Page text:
What is innovation?
The dictionary defines innovation as changing something established by introducing new methods, ideas, products or services. The word is derived from a Latin word in – ‘into’ + novare ‘make new.’
Driverless cars on the road by 2020?
The video above features a driverless car that Google is working on. Existing vehicles, as we know them, are undergoing innovation. This is a huge leap ahead.
Who is working on driverless cars?
There are at least twenty or so tech and auto companies working on various aspects of this innovation. Big names like Tesla, Uber, Ford, Toyota are hard at work to get their cars launched by 2020. Apple computer is working to create software for a driverless car.
How do driverless cars work?
There are several systems that work together to make this happen.
Radar systems placed all around a car monitor the positions of cars nearby.
Video cameras see traffic lights, road signs, obstacles on the road like pedestrians and other cars.
Sensors work to locate the car on the road and in its lane (also keeping the car away from the curb).
Another big component of a driverless car is the use of Global Positioning Systems (GPS). See video below for details on GPS systems.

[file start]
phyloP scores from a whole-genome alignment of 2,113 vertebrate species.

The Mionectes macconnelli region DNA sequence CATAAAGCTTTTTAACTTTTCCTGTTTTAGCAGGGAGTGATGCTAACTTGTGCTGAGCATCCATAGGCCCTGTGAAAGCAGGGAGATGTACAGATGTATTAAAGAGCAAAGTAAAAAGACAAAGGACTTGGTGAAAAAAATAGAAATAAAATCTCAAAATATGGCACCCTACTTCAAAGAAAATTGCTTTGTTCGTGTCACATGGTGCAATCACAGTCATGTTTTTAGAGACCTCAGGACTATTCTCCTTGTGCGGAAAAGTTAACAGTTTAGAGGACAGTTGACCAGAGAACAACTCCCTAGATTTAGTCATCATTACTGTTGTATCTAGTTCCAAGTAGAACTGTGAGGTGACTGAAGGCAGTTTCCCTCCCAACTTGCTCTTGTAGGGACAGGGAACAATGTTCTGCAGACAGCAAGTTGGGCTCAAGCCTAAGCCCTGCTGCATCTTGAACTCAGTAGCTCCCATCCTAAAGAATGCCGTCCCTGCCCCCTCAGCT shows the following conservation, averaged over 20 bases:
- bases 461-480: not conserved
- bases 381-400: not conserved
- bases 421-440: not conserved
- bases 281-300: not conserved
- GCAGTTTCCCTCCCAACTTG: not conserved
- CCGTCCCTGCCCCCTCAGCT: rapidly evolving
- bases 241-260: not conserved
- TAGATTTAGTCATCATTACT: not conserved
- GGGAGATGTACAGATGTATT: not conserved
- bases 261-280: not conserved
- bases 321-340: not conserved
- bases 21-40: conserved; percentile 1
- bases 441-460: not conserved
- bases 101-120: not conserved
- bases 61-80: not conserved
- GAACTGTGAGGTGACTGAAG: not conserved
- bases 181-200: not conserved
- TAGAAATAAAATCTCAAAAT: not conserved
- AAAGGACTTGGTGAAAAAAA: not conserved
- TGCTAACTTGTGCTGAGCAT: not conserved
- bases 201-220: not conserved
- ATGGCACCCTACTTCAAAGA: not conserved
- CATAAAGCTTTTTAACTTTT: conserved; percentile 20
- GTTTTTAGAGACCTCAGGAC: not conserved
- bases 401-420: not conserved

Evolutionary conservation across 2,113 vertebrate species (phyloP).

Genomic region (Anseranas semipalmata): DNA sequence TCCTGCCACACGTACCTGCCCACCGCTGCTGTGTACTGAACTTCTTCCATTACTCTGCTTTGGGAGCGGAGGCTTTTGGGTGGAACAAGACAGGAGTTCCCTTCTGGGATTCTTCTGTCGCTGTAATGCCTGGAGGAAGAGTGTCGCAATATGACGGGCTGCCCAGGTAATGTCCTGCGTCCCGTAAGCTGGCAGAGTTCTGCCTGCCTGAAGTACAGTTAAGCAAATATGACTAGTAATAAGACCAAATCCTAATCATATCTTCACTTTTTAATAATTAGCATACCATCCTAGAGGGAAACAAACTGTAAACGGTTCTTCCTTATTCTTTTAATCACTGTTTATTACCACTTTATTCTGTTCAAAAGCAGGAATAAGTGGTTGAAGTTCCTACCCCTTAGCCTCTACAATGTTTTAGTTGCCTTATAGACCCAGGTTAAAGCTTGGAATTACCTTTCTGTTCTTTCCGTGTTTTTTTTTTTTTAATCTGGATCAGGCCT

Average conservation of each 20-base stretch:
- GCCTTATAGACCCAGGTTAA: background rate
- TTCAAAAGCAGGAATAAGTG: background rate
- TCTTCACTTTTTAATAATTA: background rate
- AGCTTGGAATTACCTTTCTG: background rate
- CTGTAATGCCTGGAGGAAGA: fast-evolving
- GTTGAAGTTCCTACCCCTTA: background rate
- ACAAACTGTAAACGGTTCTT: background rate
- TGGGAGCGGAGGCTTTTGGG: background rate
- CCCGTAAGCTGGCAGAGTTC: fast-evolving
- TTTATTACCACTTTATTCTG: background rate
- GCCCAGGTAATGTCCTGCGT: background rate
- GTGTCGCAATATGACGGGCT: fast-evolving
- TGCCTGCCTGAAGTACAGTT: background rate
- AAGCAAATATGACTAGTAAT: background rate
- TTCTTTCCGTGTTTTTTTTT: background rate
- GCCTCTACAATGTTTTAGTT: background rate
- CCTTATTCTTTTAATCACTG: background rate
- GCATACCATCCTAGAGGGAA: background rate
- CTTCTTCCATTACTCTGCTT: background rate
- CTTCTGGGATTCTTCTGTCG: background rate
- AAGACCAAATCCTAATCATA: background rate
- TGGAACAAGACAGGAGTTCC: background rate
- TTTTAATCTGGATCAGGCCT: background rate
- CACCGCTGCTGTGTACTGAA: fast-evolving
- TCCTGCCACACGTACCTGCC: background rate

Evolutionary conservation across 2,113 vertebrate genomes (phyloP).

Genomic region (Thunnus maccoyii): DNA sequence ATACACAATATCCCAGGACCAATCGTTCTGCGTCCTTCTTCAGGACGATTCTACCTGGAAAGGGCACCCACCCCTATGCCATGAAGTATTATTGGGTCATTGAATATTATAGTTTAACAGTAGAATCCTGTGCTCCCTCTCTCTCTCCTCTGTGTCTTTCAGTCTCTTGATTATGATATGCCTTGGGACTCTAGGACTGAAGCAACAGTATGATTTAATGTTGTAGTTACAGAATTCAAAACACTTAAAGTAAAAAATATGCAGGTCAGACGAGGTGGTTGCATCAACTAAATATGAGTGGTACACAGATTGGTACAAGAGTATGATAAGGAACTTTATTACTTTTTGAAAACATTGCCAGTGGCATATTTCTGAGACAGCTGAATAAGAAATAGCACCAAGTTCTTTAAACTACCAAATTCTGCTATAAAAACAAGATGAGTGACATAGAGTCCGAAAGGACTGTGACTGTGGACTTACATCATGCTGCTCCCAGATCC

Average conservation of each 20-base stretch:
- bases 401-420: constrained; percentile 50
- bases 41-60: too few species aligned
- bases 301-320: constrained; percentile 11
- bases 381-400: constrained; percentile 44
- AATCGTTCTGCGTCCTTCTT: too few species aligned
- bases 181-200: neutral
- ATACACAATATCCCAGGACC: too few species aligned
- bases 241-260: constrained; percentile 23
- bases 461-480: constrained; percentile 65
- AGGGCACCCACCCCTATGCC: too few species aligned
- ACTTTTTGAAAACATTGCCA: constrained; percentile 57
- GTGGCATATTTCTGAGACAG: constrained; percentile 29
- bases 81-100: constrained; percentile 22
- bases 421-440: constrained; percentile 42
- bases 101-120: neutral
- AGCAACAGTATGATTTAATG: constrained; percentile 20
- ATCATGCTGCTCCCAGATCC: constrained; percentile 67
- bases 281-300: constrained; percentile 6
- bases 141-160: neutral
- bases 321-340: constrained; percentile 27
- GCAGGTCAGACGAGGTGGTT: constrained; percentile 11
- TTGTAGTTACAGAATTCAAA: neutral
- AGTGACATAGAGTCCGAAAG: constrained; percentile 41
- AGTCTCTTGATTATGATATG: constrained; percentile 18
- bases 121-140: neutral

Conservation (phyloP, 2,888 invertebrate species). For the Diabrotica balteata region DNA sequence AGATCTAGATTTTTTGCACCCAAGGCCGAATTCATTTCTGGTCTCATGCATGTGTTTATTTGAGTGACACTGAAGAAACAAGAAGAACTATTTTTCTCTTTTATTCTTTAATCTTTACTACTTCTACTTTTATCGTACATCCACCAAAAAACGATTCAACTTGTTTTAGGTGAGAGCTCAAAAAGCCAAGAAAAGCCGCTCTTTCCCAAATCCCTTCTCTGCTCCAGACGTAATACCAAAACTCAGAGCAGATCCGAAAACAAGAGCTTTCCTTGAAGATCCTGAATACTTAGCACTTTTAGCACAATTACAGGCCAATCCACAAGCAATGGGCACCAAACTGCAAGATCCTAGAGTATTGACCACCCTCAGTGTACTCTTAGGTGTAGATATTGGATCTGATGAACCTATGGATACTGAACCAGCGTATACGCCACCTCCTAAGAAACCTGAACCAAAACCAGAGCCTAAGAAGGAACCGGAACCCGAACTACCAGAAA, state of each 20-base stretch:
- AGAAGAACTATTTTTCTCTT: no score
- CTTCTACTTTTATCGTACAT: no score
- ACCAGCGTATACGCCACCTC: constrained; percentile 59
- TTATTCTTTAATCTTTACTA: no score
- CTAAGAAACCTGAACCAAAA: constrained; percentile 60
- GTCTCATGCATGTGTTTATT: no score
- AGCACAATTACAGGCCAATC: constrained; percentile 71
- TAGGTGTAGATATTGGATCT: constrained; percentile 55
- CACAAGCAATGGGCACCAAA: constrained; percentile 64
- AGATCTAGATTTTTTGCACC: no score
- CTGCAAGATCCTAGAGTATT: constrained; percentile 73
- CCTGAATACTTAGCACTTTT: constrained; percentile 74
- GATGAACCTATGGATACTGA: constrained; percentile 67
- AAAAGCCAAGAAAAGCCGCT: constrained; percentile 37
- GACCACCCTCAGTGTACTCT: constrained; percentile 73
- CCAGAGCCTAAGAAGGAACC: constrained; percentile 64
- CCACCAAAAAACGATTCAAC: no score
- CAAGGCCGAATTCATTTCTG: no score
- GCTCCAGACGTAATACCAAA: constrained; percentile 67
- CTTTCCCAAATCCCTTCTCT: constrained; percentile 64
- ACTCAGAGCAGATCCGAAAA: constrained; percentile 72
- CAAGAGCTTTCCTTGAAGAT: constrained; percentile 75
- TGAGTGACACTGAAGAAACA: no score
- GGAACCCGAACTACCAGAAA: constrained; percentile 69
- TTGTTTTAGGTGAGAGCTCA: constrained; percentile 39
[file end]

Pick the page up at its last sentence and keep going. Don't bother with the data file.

Who drives the car?
All the information collected by the systems described above feeds into a computer. Specialized computer software then processes all this information in order to get the car going, to accelerate, manipulate steering, slow down and come to a stop.
What drives innovation?
Creativity and necessity are the driving forces for innovation. Math and science are tools that then enable innovators to accomplish their objectives. New products and new ways to do things come from ideas. The Futures Channel strives to promote and encourage creativity as well as getting students to embrace math and science.
How does the Futures Channel fit into my classroom?
We offer 140 short and engaging videos that will get your students’ creative juices flowing. These are mini field trips that open up many different career fields that they may not otherwise think about. The videos do not talk down to students. They are designed to invite participation.
Here is what one educator said about this resource:
“I have used the videos and lessons as a teacher and have encouraged other teachers to use them as a Curriculum Facilitator. They are a great way to create a need for students to learn the materials you want to teach them. They are a great way to launch a unit and/or a lesson. The lessons provide an opportunity for a productive struggle. The videos are relevant and short enough to pique and maintain the interest of students.” J.A.
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